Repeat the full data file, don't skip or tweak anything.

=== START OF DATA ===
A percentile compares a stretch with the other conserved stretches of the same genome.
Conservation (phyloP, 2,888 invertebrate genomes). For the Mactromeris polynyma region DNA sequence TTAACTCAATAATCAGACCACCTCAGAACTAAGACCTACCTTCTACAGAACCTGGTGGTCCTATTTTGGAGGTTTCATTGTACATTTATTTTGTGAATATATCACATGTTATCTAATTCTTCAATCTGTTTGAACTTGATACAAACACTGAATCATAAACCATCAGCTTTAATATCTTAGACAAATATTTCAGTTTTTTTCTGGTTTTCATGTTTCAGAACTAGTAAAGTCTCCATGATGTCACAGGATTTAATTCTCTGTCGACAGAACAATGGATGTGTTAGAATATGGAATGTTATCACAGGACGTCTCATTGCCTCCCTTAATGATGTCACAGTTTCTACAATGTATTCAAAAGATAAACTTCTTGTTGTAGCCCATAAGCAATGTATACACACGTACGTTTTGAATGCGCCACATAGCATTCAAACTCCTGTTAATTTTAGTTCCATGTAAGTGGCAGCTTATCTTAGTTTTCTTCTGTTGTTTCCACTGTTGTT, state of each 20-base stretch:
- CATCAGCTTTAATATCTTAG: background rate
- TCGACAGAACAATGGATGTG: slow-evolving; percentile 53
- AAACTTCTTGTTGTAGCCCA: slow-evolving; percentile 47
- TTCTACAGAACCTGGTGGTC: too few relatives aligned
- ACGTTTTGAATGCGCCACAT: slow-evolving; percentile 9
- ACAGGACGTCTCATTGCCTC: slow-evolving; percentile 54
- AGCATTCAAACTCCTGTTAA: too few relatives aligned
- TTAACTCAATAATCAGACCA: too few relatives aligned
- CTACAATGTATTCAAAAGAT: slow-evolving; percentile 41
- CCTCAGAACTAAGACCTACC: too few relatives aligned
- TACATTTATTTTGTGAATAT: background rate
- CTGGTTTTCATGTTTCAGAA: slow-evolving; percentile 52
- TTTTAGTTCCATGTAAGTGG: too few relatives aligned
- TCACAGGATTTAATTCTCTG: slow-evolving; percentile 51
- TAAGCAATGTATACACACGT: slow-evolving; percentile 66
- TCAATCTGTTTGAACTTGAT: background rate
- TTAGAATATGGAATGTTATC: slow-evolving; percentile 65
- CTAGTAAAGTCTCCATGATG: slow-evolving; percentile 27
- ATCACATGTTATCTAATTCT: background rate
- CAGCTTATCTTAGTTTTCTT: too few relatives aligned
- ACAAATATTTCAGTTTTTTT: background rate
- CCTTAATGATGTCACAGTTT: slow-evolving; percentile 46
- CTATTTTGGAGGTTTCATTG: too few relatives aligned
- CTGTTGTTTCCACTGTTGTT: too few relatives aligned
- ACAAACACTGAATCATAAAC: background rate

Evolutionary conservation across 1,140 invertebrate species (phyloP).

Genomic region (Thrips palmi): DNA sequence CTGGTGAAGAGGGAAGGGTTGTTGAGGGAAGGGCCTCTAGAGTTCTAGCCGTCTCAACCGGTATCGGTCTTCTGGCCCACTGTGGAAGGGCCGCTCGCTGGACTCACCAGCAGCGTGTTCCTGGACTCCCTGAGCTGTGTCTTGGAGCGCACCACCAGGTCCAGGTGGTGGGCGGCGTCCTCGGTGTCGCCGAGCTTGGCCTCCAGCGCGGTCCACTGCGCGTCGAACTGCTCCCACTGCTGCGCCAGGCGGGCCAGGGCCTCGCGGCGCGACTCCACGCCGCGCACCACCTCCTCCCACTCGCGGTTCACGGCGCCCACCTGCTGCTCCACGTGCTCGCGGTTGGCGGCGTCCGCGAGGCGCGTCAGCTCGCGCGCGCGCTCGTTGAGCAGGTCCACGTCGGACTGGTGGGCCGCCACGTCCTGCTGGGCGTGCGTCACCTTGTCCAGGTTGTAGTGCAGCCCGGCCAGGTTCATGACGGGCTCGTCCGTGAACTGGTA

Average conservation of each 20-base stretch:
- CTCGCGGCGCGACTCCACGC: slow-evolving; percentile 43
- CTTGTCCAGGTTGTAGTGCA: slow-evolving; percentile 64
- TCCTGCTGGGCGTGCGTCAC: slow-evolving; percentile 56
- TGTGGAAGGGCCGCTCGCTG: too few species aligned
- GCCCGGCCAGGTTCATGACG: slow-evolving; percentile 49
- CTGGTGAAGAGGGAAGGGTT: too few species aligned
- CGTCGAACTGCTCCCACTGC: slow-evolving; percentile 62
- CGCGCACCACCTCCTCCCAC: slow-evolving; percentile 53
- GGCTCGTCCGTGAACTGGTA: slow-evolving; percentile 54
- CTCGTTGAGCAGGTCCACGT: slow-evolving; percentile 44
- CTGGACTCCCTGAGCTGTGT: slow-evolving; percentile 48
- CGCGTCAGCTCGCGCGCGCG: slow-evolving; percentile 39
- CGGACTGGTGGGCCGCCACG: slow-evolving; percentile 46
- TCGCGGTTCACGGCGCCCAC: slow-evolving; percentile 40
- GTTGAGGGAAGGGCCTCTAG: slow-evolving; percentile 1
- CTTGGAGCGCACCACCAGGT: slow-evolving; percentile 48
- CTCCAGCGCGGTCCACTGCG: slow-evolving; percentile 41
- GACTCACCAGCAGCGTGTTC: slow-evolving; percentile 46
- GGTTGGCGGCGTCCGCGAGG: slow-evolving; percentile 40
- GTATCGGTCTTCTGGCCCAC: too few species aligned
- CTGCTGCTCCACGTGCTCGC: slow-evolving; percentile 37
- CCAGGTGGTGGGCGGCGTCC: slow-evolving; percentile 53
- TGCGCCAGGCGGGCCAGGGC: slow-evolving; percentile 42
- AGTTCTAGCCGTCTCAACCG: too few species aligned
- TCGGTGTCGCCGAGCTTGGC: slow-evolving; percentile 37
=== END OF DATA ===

A percentile compares a stretch with the other conserved stretches of the same genome.
Conservation (phyloP, 2,888 invertebrate genomes). For the Mactromeris polynyma region DNA sequence TTAACTCAATAATCAGACCACCTCAGAACTAAGACCTACCTTCTACAGAACCTGGTGGTCCTATTTTGGAGGTTTCATTGTACATTTATTTTGTGAATATATCACATGTTATCTAATTCTTCAATCTGTTTGAACTTGATACAAACACTGAATCATAAACCATCAGCTTTAATATCTTAGACAAATATTTCAGTTTTTTTCTGGTTTTCATGTTTCAGAACTAGTAAAGTCTCCATGATGTCACAGGATTTAATTCTCTGTCGACAGAACAATGGATGTGTTAGAATATGGAATGTTATCACAGGACGTCTCATTGCCTCCCTTAATGATGTCACAGTTTCTACAATGTATTCAAAAGATAAACTTCTTGTTGTAGCCCATAAGCAATGTATACACACGTACGTTTTGAATGCGCCACATAGCATTCAAACTCCTGTTAATTTTAGTTCCATGTAAGTGGCAGCTTATCTTAGTTTTCTTCTGTTGTTTCCACTGTTGTT, state of each 20-base stretch:
- CATCAGCTTTAATATCTTAG: background rate
- TCGACAGAACAATGGATGTG: slow-evolving; percentile 53
- AAACTTCTTGTTGTAGCCCA: slow-evolving; percentile 47
- TTCTACAGAACCTGGTGGTC: too few relatives aligned
- ACGTTTTGAATGCGCCACAT: slow-evolving; percentile 9
- ACAGGACGTCTCATTGCCTC: slow-evolving; percentile 54
- AGCATTCAAACTCCTGTTAA: too few relatives aligned
- TTAACTCAATAATCAGACCA: too few relatives aligned
- CTACAATGTATTCAAAAGAT: slow-evolving; percentile 41
- CCTCAGAACTAAGACCTACC: too few relatives aligned
- TACATTTATTTTGTGAATAT: background rate
- CTGGTTTTCATGTTTCAGAA: slow-evolving; percentile 52
- TTTTAGTTCCATGTAAGTGG: too few relatives aligned
- TCACAGGATTTAATTCTCTG: slow-evolving; percentile 51
- TAAGCAATGTATACACACGT: slow-evolving; percentile 66
- TCAATCTGTTTGAACTTGAT: background rate
- TTAGAATATGGAATGTTATC: slow-evolving; percentile 65
- CTAGTAAAGTCTCCATGATG: slow-evolving; percentile 27
- ATCACATGTTATCTAATTCT: background rate
- CAGCTTATCTTAGTTTTCTT: too few relatives aligned
- ACAAATATTTCAGTTTTTTT: background rate
- CCTTAATGATGTCACAGTTT: slow-evolving; percentile 46
- CTATTTTGGAGGTTTCATTG: too few relatives aligned
- CTGTTGTTTCCACTGTTGTT: too few relatives aligned
- ACAAACACTGAATCATAAAC: background rate

Evolutionary conservation across 1,140 invertebrate species (phyloP).

Genomic region (Thrips palmi): DNA sequence CTGGTGAAGAGGGAAGGGTTGTTGAGGGAAGGGCCTCTAGAGTTCTAGCCGTCTCAACCGGTATCGGTCTTCTGGCCCACTGTGGAAGGGCCGCTCGCTGGACTCACCAGCAGCGTGTTCCTGGACTCCCTGAGCTGTGTCTTGGAGCGCACCACCAGGTCCAGGTGGTGGGCGGCGTCCTCGGTGTCGCCGAGCTTGGCCTCCAGCGCGGTCCACTGCGCGTCGAACTGCTCCCACTGCTGCGCCAGGCGGGCCAGGGCCTCGCGGCGCGACTCCACGCCGCGCACCACCTCCTCCCACTCGCGGTTCACGGCGCCCACCTGCTGCTCCACGTGCTCGCGGTTGGCGGCGTCCGCGAGGCGCGTCAGCTCGCGCGCGCGCTCGTTGAGCAGGTCCACGTCGGACTGGTGGGCCGCCACGTCCTGCTGGGCGTGCGTCACCTTGTCCAGGTTGTAGTGCAGCCCGGCCAGGTTCATGACGGGCTCGTCCGTGAACTGGTA

Average conservation of each 20-base stretch:
- CTCGCGGCGCGACTCCACGC: slow-evolving; percentile 43
- CTTGTCCAGGTTGTAGTGCA: slow-evolving; percentile 64
- TCCTGCTGGGCGTGCGTCAC: slow-evolving; percentile 56
- TGTGGAAGGGCCGCTCGCTG: too few species aligned
- GCCCGGCCAGGTTCATGACG: slow-evolving; percentile 49
- CTGGTGAAGAGGGAAGGGTT: too few species aligned
- CGTCGAACTGCTCCCACTGC: slow-evolving; percentile 62
- CGCGCACCACCTCCTCCCAC: slow-evolving; percentile 53
- GGCTCGTCCGTGAACTGGTA: slow-evolving; percentile 54
- CTCGTTGAGCAGGTCCACGT: slow-evolving; percentile 44
- CTGGACTCCCTGAGCTGTGT: slow-evolving; percentile 48
- CGCGTCAGCTCGCGCGCGCG: slow-evolving; percentile 39
- CGGACTGGTGGGCCGCCACG: slow-evolving; percentile 46
- TCGCGGTTCACGGCGCCCAC: slow-evolving; percentile 40
- GTTGAGGGAAGGGCCTCTAG: slow-evolving; percentile 1
- CTTGGAGCGCACCACCAGGT: slow-evolving; percentile 48
- CTCCAGCGCGGTCCACTGCG: slow-evolving; percentile 41
- GACTCACCAGCAGCGTGTTC: slow-evolving; percentile 46
- GGTTGGCGGCGTCCGCGAGG: slow-evolving; percentile 40
- GTATCGGTCTTCTGGCCCAC: too few species aligned
- CTGCTGCTCCACGTGCTCGC: slow-evolving; percentile 37
- CCAGGTGGTGGGCGGCGTCC: slow-evolving; percentile 53
- TGCGCCAGGCGGGCCAGGGC: slow-evolving; percentile 42
- AGTTCTAGCCGTCTCAACCG: too few species aligned
- TCGGTGTCGCCGAGCTTGGC: slow-evolving; percentile 37